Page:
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Jo’s always told a good tale

When I was at LBW, Bev Smith’s creative writing class was one of my favorites. It was a gathering of kindred souls who loved words and the experience of putting them on the page.

We came together to share our poems, essays, short stories and thoughts about the process of writing. Bev was our guide as we brought ideas from our imaginations out into the world.

It wasn’t a large class and it was an interesting mixture of people of different ages and backgrounds. One of the most interesting was Josephine. Her presence always made the gathering more fun and you never knew what she might bring with her in the way of writing.

One time in particular pops into my head when I think of her and that class. We were taking turns sharing something we’d written. When it was her turn, we waited patiently while Josephine searched inside her purse.

“It’s in here,” she said in her English-accented voice. “Give me a minute.”

Finally, she dug out a poem scratched on a crumpled piece of what was left of a napkin. Before she started reading, she explained that inspiration hit her as she was driving to the store. So she pulled over, found the only thing available on which to write and committed it to the page, ah napkin, before it slipped from her head. She said she also penned poems on her grocery lists.

We laughed and listened as she read. I don’t recall what the poem was about, but I remember being impressed with her willingness to stop whatever she was doing in order to capture the words before they disappeared. That is commitment, I thought, as I considered the flashes of ideas and bits of sentences I didn’t take time to save that are now lost floating around somewhere in the ether.

Once I left LBW, I didn’t see much of Josephine except when we bumped into each other in the grocery store. Still when we met, I couldn’t help smiling and usually laughing at some tale she told about what was going on in her life.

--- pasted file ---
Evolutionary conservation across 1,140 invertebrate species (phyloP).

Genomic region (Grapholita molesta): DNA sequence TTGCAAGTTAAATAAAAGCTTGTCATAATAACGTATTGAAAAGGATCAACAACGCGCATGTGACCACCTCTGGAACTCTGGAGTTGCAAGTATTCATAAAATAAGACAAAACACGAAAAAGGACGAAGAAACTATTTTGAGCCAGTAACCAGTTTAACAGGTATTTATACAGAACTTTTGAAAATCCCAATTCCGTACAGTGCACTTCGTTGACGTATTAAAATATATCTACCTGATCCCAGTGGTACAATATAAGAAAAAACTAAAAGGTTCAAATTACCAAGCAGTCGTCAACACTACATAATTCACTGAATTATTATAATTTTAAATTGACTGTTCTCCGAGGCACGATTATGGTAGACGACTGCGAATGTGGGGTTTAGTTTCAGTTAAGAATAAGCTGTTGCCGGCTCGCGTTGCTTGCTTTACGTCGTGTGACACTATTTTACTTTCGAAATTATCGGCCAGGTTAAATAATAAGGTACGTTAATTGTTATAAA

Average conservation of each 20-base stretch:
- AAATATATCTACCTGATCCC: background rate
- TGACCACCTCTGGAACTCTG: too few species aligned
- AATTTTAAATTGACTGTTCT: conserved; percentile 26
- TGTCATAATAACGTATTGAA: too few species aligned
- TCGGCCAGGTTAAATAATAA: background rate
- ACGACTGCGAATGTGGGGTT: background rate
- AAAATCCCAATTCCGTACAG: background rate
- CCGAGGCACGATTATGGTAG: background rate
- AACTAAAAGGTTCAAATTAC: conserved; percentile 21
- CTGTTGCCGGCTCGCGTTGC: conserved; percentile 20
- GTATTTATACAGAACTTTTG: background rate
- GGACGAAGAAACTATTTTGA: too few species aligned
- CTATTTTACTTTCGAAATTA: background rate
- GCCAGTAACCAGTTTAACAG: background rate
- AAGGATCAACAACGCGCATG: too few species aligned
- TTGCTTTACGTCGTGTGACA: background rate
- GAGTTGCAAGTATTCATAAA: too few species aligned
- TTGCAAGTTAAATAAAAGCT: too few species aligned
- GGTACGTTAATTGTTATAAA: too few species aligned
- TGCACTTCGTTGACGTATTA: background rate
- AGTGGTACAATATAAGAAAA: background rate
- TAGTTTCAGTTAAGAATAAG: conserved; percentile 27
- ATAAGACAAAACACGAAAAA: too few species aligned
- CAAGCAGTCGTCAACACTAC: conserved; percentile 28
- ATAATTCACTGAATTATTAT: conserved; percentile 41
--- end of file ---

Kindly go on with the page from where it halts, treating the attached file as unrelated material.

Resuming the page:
Maybe it’s the lilt of that English voice. Perhaps, it’s the way she tells a story, a laugh just under the surface of the words. Whatever it is, she is a person who has a way of making you feel a little lighter just from spending a few minutes with her.

A week or so ago, I saw an announcement about a book signing at the local library. I smiled when I read the author’s name, Josephine Mosdell. My classmate did what all of us in the class probably aspired to do — she wrote a book.

It is the story of what it was like to grow up in England during World War II and I knew I wanted a copy. So, I rushed around Friday afternoon to get myself and my daughter to the library before the signing event ended.

We made it, but not in time to purchase a book because they apparently sold out quickly. It seems lots of people want the experience of reading what Josephine writes.

I spoke to her briefly, told her about remembering the napkin experience and asked her to add my name to the list of those who want her book when she has copies available. As I left, Josephine was laughing and no doubt telling some story.

Driving home, I thought about what about what I wanted to say to her but didn’t. So I’ll say it here.

Josephine, you are an inspiration and I’m so glad our paths crossed in that creative writing class.